The whole idea of corporate philanthropy brings to mind a famous quote from an anonymous source:

“The real measure of your wealth is how much you’d be worth if you lost all your money.”

That quote answers a common question behind corporate philanthropy. Why do companies choose to have corporate philanthropy programs?

The modern cynic would go straight to tax breaks and public image, but there’s a force looming larger than those two options. Philanthropy is an important social responsibility for businesses, regardless of their size. Worth goes beyond wealth. Corporate philanthropy adds worth to a company, even if it’s not financial worth.

With all that said, more and more businesses are offering a vast array of corporate philanthropy options.

As a nonprofit organization, there are five types of corporate philanthropy that you should focus in on.

Your nonprofit can use any of these five options to improve your fundraising efforts. Don’t miss out on the generous programs that are just waiting to be used.

1. Matching Gifts

Matching gifts are so easy to acquire, it is a true shame that more nonprofits and donors don’t seek them.

A matching gift program is a form of corporate giving that lets an employee decide how their employer allocates corporate philanthropic funds. With these programs, an employer will match an employee’s donation to eligible organizations. The whole process is really quite easy.

Picture your incredibly loyal donor, Rachel. After discovering matching gifts, you realize that Rachel works for a company with the standard 1:1 match ratio. What does this mean? It means that if you can get Rachel to submit a matching gift request for her last donation of $500, her company will also contribute $500 to your organization.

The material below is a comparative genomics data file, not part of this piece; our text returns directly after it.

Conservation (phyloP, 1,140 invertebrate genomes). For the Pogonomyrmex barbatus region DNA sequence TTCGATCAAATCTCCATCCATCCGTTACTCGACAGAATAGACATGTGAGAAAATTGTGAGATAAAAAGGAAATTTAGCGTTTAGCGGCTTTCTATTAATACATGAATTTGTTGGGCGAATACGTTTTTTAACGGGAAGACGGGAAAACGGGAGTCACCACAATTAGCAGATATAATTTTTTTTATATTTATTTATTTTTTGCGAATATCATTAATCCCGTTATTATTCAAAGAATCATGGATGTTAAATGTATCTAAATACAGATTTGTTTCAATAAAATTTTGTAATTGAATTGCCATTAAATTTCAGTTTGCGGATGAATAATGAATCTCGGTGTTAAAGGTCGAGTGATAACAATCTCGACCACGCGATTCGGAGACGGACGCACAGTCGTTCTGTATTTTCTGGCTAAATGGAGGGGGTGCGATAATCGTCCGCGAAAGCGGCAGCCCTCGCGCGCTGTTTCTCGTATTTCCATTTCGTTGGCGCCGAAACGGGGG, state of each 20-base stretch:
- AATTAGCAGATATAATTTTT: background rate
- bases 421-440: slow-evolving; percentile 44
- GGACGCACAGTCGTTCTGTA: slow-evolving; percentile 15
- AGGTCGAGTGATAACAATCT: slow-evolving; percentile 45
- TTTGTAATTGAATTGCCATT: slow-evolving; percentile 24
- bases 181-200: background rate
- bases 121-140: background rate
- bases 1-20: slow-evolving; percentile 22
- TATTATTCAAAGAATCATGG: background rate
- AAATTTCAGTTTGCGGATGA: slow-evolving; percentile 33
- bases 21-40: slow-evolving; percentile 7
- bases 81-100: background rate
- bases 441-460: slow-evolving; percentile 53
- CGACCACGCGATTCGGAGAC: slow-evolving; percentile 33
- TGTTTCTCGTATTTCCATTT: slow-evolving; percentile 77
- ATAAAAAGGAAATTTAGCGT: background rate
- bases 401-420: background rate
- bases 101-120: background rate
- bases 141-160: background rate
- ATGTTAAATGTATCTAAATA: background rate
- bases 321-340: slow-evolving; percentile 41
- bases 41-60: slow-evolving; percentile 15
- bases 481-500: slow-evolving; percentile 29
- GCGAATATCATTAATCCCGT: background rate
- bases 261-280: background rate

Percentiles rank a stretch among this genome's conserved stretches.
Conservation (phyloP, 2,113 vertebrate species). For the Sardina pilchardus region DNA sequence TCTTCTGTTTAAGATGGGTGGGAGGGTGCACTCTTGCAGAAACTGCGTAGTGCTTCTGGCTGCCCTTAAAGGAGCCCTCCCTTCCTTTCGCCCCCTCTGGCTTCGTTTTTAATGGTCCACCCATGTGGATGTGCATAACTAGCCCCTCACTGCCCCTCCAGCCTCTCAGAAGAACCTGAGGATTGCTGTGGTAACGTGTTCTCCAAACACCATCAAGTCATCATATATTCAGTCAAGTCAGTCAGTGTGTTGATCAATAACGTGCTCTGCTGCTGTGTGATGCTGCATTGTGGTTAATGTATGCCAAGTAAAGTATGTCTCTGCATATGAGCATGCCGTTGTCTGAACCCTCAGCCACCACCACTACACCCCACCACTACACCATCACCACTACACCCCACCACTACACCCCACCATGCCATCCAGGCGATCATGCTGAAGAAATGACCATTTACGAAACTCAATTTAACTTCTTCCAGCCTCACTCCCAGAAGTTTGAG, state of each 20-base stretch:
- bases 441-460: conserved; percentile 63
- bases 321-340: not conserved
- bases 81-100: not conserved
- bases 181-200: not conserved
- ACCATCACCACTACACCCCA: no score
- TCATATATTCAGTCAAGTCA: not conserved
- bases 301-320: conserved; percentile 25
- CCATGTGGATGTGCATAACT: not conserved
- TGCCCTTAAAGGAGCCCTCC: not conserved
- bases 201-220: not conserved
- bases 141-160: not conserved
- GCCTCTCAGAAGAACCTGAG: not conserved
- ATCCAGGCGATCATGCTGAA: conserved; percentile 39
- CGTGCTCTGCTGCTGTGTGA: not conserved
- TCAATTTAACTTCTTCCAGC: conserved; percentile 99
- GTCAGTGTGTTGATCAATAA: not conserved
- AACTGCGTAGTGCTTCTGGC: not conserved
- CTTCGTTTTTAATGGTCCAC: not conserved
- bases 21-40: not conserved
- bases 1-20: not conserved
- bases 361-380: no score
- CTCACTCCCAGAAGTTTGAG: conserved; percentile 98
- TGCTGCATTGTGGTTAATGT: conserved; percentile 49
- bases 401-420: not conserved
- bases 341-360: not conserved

And that $1,000 is from a 1:1 match. Sometimes you’ll see companies with 2:1 or even 3:1 ratios. With 3:1 in the particular scenario above, you’d be looking at a $2,000 donation that started at a quarter of that.

Discover three quick and easy ways to market matching gifts.

2. Volunteer Grants

Employers reward their employees for their volunteerism via volunteer grants. Also known as dollars for doers, these corporate philanthropy programs let companies donate to organizations where employees volunteer time.

Companies will allocate a specific amount of funding per a set amount of hours spent volunteering.

Let’s go back to loyal donor Rachel. Turns out, she has a best friend, volunteering Victor. Vic’s company has a great dollars for doers program and he is a volunteer phenom. They’re the perfect pairing. Following the parameters of his employer’s program, after volunteering 40 hours with your organization, his company granted your nonprofit $1,500.

With volunteer grants, you get the benefits of engaged and active volunteers and the financial security of donations.

3. Challenge Grants

Challenge grants are exactly as they sound. They’re grants with a challenge component.